. but Richter et al. The microbiological status of Australian flour and the effects of milling procedures on the microflora of wheat and flour.. M.D. Economic Botany 20..F.. Cicognani. The approach provides a framework for comparing equivalency of different control measures.. G. As wheat grain layers are separated. 1961. Berghofer et al. 1975.. cereus commonly occurs in Australian wheat flour. Cereal Chemistry 44. 1958. coli. Variables within the milling process and residue build up in milling plant and equipment also constitute a significant source of microbiological contamination. The approach uses the concept of a Food Safety Objective (FSO) as a functional link between risk assessment and risk management. 9 – 10. 1966. C. R. The data generated in this work can form the basis for setting critical levels and for the development of control measures to be applied in HACCP systems for flour and other mill products to meet a given FSO. adversely affecting end product quality. Hesseltine. References Anonymous. wheat germ and pollard. Increases in microbial levels in certain midstream products indicate that in some mills.8% of US flour and 22% of US durum wheat flour contained E. C.. surface-adhering contaminants are concentrated in end product bran. then subsequent control measures may be milder. The participation in the milling survey and generous assistance of GoodmanFielder Milling and Baking. R. Flours with higher microbial counts were usually derived from wheat of poorer micro- biological quality.. For example. 88 – 91.. Our results and those of Eyles et al. at the time of consumption. The quality of Australian flour compares favourably with that of the USA and European nations. The inner semolina fraction contains low microbial counts.R.. if the critical level of a hazard in a food is low. (1989) indicate B.W. particularly spore-forming species. A search for organisms of the Salmonella group in wheat and flour. Public health significance of flour bacteriology. Rogers. The authors thank Ms.M. Microbiology of flours. G. 288 – 299. 60 – 64. Caratteristiche microbiologiche delle farine di frumento (Microbiological characteristics of wheat flour). (1967) found E. Montana Bulletin of the Ministry of Health and Public Health Laboratory Service 41. R. cereus in flour. The literature contains little information on the incidence of B. Food Australia 41.. 156 – 168. 704 – 708. but still allows flexibility in their application. Pedretti. A. coli. Moss. A.W.R.K. C.J. Conclusions The microbiological quality of the incoming wheat has a strong bearing on the ultimate quality of milling end products. Attention to mill hygiene is an important factor in the production of flour and other fractions with low microbial counts. Hocking. Eyles. One advantage of this approach is that it delivers the desired outcome of control measures that may be applied throughout the food chain. microorganisms. Control measures include controlling the critical level of a hazard. Dack. 2000). 1989. Graves. R. Hesseltine. reducing the level of a hazard and preventing an increase of a hazard. (1993) reported 12. at the level of 9 MPN/g.. Bacterial and actinomycete flora of Kansas – Nebraska and Pacific North-West wheat and wheat flour. A. 4. Graves. Industrie Alimentari 14 (7/8).. Graves et al. An FSO is the maximum concentration and/or frequency of hazard in a food that.. Cereal Science Today 6. / International Journal of Food Microbiology 85 (2003) 137–149 various types of US wheat. Bunge-Defiance Milling and Weston Milling is greatly appreciated. Acknowledgements This project was funded by the Quality Wheat Cooperative Research Centre. Cathy Moir and Ms. Nancy Jensen for critical review of this manuscript. 3. Food Safety Objectives for the flour milling industry The International Commission on Microbiological Specifications for Foods (ICMSF) has recently proposed a preventative approach for managing microbial hazards in foods (International Commission on Microbiological Specifications for Foods. coli in only 1 of 16 US flour samples.4. Only one sample of Australian flour contained E. Cerrato. 1967. may reside in equipment.J. will provide an appropriate level of public health protection.148 L. and end product flour is the cleanest end product of the milling process. Lyons. but usually at low levels.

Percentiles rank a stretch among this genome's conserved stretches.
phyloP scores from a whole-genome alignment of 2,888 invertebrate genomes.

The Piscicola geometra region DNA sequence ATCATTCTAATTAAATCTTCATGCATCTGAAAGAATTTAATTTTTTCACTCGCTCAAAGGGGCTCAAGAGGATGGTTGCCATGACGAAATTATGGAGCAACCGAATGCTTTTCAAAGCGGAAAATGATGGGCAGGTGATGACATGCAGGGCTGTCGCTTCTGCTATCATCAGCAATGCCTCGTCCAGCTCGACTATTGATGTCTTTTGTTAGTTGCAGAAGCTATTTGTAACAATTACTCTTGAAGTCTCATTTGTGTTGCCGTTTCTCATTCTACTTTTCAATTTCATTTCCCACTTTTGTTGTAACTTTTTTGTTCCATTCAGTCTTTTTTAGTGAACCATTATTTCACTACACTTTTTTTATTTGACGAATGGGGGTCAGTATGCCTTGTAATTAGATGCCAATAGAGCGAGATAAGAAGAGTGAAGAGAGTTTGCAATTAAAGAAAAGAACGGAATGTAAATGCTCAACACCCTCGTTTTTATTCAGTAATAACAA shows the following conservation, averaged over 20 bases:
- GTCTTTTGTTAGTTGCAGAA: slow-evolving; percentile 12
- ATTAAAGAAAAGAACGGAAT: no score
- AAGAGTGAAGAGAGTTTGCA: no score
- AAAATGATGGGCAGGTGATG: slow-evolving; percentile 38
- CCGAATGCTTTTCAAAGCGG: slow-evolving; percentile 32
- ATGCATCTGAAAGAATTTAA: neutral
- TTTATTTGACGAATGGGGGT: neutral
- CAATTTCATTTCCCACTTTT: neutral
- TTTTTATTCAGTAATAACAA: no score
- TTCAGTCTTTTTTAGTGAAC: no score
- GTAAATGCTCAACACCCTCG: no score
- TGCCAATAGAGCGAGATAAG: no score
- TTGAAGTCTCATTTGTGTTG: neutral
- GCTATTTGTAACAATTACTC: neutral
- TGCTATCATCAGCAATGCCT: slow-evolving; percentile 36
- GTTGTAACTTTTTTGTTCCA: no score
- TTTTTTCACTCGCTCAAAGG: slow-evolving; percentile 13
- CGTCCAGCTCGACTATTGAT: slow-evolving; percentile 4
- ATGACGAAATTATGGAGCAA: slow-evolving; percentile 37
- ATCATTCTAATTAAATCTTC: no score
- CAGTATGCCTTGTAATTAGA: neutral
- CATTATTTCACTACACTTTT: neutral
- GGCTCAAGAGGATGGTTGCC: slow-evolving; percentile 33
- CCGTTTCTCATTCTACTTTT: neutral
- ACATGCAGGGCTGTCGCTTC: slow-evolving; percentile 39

Compendium of Methods for the Microbiological Examination of Foods. Dorneanu.. Microbiological quality of flours. Food Microbiology and Technology. G. 1991b.2..2.M. Fungi and Food Spoilage. General procedures and techniques. Food Microbiology.B.2... W.1: Standard plate count. Blackie Academic and Professional. Australian Standard. Christian. American Public Health Association (APHA) Technical Committee on Microbiological Methods for Foods. 265 – 274.). Parma. 2002. Mesophilic aerobic sporeformers.2. 149 Standards Australia. Splittstoesser.D... G. 1766. DC. 1766. 1766.1.3: Coliforms and Escherichia coli. Industries des Cereales 58.. J. New York.3: Colony count – pour plate method.. Cereal Foods World 38. (Eds.2. Standards Australia. In: Vanderzant. 367 – 369.. Australian Standard. 1991d. Suchet. Spicher. 449.1.2. Galli. 1992. Potus. K.6: Bacillus cereus. Standards Australia. Standards Australia. London. C.K. Standards Australia. K. P. Food Microbiology.E. Pitt. Washington. Segner. D. Australian Standard. Michener. Tabiabo (Parma) Italy. Standards Australia. 2nd ed. Food Microbiology. J. B. pp. 1993. 1986. C.P. 1766. Medicinia Viva...). 1766. H. Stevenson. 1766. 1766. Tecnica Molitoria 40. Australian Standard.5: Salmonellae. 1766.S. Examination for specific organisms. 1997.2. Rao. April 20 – 23.S. Microorganisms in Foods: 6 Microbial Ecology of Commodities.I. Food Microbiology. 1766. General procedures and techniques. Die Mu¨hle & Mischfuttertechnik 33. 1766. Eskridge.2 (1997) Colony count of yeasts and moulds. 1997. 1989..1.. Australian Standard.. In: Jarvis. D. J. 1992. K.. Chapter 18. (Eds.. Hocking. 1989. International Commission on Microbiological Specifications for Foods.2.2. American Public Health Association. Australian Standard.L. Gaithersburg. Microorganisms in Foods: 7 Microbiological Testing in Food Safety Management. USA. 1766. A. Ottogalli. Examination for specific organisms.. 141 – 153. Examination for specific organisms. 1766. Food Microbiology. 1998. 1991e. 1991a. Aspen Publishing. Examination for specific organisms. Merkpunkte fu¨r die Beurteilung der mikrobiologisch-hygienischen Qualita¨t von Weisenmehlen (Judging the microbiological-hygienic quality of white flour). Food Microbiology. Italy. 1766. .4: Colony count – surface spread method. E. / International Journal of Food Microbiology 85 (2003) 137–149 International Commission on Microbiological Specifications for Foods. Food Microbiology. 681 – 691. 1978. Chapter 8. A. Australian Standard. Les proble`mes de microbiologie en meunerie (Microbiological problems in milling). Berghofer et al. 27 – 33.2. 3rd ed. MD. pp. Microbiological quality of flours: sour dough for bakery products and spaghetti.H. Standards Australia. Proceedings of the International Meeting on Food Microbiology and Technology. Examination for specific organisms. 1979. 1766. Richter. Kluwer Academic/Plenum Publishers.1. 1991c. Affidabilita` del controllo di qualita` in un’industria molitoria (Reliability of quality control in a flour milling industry). Parpaiola.